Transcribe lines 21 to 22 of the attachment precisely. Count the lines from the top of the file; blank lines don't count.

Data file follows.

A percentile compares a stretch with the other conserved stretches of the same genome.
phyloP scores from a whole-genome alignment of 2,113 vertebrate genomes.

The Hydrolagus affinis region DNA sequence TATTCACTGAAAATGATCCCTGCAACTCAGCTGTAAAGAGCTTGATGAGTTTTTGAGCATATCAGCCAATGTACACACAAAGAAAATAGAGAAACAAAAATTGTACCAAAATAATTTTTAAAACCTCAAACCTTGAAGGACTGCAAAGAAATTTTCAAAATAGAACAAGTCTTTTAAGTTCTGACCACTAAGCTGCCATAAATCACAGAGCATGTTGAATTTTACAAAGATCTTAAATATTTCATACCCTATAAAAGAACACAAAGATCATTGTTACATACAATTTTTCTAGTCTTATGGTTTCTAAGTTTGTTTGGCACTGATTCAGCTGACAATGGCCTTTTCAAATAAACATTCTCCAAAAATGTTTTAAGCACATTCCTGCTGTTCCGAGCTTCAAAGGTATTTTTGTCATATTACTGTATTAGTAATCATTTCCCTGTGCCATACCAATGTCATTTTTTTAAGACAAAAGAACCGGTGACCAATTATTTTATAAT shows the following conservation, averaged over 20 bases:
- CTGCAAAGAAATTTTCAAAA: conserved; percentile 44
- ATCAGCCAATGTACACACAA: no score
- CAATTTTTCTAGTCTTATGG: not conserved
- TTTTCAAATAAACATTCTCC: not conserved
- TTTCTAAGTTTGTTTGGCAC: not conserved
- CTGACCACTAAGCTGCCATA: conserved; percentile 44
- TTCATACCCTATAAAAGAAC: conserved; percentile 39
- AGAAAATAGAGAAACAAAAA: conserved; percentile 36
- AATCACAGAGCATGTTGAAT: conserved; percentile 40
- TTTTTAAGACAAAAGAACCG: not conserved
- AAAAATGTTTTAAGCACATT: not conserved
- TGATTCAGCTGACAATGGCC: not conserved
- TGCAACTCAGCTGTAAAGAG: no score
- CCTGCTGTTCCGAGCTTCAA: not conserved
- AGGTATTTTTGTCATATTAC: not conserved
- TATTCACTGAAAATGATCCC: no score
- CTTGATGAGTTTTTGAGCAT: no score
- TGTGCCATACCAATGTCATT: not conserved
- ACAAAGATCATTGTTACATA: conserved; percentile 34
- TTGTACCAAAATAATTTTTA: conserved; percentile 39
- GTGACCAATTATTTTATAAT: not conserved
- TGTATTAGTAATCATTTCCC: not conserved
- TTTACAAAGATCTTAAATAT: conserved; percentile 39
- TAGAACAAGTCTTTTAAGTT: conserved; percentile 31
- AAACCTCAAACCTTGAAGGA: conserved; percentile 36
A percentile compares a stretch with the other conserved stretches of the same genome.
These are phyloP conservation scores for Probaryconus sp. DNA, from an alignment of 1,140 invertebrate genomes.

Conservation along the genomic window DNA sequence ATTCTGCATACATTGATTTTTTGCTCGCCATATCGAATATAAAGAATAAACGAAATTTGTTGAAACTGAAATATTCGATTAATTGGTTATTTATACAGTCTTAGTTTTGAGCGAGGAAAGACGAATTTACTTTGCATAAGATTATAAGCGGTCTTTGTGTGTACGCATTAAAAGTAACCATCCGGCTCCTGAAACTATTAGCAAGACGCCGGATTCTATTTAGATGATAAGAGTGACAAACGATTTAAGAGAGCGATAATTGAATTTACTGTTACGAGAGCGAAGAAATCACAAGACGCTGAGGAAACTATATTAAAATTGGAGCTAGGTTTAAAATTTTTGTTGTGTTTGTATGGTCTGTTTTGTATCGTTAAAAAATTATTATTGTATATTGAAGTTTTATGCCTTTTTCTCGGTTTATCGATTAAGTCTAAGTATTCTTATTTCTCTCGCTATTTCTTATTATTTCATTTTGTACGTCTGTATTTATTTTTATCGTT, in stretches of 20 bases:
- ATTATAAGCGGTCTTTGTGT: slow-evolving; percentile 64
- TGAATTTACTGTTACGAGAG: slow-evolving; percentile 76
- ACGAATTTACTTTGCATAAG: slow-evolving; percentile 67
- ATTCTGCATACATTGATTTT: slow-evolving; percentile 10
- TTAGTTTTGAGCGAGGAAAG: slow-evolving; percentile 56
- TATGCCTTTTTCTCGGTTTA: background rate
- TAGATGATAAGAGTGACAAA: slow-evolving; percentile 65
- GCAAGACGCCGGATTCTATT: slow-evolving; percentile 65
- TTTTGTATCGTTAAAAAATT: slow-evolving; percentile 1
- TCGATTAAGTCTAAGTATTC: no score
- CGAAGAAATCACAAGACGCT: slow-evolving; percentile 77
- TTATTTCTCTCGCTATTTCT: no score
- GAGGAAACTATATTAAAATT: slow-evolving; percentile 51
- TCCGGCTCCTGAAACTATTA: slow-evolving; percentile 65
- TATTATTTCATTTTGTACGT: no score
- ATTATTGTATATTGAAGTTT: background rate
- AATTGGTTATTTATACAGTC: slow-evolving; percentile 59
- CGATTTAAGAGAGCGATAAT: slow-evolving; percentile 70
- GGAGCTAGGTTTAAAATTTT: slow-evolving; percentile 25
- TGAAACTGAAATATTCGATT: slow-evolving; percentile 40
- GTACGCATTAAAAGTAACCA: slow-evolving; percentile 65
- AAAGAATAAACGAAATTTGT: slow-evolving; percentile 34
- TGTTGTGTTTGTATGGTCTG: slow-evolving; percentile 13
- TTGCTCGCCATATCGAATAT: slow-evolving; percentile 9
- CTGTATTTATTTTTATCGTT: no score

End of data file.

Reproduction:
- TGTGCCATACCAATGTCATT: not conserved
- ACAAAGATCATTGTTACATA: conserved; percentile 34